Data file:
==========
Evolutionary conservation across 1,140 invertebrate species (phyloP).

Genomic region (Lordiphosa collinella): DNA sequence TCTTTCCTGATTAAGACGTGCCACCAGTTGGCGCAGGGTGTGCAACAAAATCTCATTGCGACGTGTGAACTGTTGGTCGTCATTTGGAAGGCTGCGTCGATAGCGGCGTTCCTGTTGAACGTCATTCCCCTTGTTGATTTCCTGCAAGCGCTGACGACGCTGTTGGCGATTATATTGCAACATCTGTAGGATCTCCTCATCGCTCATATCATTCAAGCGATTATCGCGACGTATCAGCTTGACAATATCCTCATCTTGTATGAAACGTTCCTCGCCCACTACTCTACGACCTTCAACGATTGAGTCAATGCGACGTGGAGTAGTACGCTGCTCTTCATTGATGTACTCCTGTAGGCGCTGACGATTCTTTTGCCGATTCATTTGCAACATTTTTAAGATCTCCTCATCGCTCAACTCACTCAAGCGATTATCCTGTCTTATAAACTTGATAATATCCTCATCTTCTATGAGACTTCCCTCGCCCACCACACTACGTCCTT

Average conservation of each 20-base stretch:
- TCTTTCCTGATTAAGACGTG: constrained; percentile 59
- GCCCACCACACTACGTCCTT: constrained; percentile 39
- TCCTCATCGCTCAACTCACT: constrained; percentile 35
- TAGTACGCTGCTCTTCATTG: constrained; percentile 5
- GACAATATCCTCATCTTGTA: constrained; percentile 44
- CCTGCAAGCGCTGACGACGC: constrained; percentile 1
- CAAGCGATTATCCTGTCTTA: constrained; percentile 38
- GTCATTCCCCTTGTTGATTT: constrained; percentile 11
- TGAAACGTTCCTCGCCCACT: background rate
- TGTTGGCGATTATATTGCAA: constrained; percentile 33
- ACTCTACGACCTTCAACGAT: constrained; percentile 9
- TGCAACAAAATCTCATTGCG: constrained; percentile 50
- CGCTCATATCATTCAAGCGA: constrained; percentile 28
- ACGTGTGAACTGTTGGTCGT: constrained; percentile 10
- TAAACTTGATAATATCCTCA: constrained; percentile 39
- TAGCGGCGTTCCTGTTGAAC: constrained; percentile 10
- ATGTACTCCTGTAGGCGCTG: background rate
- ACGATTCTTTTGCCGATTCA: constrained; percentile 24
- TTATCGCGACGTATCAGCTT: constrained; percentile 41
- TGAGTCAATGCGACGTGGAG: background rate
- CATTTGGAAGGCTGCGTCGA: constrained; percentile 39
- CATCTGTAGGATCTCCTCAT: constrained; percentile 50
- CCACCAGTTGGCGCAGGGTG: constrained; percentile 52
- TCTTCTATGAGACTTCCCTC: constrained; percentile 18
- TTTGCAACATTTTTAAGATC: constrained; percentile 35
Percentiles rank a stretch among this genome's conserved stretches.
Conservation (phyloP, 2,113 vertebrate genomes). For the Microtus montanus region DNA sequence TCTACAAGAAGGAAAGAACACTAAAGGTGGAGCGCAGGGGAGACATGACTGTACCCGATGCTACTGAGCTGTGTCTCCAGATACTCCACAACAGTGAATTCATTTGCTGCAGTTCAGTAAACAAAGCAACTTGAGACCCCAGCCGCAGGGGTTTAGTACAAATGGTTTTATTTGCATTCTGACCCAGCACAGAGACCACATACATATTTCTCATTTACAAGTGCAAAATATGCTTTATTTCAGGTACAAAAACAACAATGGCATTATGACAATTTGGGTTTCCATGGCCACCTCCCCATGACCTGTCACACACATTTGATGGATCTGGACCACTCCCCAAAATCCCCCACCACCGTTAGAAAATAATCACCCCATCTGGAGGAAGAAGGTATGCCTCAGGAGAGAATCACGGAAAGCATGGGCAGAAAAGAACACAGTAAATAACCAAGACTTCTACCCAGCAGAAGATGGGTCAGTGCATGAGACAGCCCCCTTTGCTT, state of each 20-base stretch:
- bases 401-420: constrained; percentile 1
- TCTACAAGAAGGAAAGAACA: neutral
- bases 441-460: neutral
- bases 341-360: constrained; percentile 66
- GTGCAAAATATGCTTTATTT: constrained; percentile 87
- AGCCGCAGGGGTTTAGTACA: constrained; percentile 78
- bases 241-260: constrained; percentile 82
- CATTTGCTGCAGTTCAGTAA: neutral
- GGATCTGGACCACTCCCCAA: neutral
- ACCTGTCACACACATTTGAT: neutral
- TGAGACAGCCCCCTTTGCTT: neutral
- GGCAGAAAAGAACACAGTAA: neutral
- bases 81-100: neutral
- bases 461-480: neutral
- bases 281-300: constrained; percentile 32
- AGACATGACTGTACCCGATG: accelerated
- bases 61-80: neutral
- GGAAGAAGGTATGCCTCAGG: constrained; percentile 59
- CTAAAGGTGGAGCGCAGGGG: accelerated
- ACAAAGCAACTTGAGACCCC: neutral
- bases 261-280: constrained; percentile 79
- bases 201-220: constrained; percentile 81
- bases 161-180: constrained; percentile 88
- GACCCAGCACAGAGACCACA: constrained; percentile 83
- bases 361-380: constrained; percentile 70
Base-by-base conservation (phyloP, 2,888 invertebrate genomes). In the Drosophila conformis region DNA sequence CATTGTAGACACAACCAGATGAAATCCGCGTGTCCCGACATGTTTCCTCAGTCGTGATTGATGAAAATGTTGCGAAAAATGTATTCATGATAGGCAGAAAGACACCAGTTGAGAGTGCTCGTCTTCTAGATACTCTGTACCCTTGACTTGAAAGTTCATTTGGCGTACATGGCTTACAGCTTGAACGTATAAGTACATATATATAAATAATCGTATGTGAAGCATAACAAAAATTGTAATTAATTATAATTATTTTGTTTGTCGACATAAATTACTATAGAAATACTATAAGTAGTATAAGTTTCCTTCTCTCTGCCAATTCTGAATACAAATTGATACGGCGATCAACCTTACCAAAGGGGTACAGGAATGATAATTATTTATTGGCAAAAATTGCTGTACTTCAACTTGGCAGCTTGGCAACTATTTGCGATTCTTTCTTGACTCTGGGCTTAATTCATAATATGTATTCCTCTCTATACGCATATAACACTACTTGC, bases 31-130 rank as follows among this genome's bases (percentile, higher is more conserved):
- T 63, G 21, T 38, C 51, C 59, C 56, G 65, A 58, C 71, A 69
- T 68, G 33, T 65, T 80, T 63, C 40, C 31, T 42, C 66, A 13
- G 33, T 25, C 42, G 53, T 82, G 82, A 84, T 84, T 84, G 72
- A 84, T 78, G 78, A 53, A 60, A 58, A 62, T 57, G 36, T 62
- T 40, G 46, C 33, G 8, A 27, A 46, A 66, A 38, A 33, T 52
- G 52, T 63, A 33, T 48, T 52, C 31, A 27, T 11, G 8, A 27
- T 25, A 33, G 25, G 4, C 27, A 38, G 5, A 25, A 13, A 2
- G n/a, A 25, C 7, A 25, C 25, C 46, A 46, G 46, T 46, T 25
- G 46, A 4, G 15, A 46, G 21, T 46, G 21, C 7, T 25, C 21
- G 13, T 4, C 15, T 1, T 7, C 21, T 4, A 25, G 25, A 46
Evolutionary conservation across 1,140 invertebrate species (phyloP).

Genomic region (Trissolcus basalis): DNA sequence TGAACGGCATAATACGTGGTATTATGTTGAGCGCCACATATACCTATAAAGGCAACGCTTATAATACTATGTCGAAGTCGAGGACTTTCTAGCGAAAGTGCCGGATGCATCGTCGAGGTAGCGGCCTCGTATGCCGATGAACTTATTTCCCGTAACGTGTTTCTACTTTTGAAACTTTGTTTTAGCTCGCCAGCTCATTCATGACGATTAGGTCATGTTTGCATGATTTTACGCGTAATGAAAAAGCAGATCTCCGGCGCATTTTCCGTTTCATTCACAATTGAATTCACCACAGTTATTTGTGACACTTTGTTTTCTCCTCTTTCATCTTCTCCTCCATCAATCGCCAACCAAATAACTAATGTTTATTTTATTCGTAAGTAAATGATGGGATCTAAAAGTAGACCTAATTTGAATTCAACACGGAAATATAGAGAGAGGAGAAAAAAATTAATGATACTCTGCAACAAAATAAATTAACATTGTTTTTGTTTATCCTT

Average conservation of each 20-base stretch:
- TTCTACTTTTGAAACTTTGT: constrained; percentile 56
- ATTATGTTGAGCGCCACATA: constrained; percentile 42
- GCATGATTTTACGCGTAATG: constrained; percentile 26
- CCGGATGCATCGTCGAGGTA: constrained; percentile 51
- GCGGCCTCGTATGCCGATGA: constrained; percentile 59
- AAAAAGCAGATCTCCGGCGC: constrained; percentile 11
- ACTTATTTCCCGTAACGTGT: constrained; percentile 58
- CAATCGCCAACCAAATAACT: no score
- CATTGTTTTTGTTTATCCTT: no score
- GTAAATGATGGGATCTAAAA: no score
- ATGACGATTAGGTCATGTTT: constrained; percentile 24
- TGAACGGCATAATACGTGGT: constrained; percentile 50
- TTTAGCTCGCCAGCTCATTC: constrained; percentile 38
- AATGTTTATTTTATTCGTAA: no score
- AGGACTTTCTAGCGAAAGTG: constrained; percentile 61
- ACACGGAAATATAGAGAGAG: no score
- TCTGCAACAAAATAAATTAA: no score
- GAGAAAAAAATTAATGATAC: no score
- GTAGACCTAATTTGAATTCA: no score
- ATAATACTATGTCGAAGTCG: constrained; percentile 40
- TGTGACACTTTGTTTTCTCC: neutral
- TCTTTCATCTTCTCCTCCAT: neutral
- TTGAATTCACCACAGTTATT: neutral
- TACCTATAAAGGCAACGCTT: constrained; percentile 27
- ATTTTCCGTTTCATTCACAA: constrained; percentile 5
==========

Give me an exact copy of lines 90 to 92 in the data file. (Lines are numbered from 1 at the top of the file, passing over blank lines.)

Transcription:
- TGTGACACTTTGTTTTCTCC: neutral
- TCTTTCATCTTCTCCTCCAT: neutral
- TTGAATTCACCACAGTTATT: neutral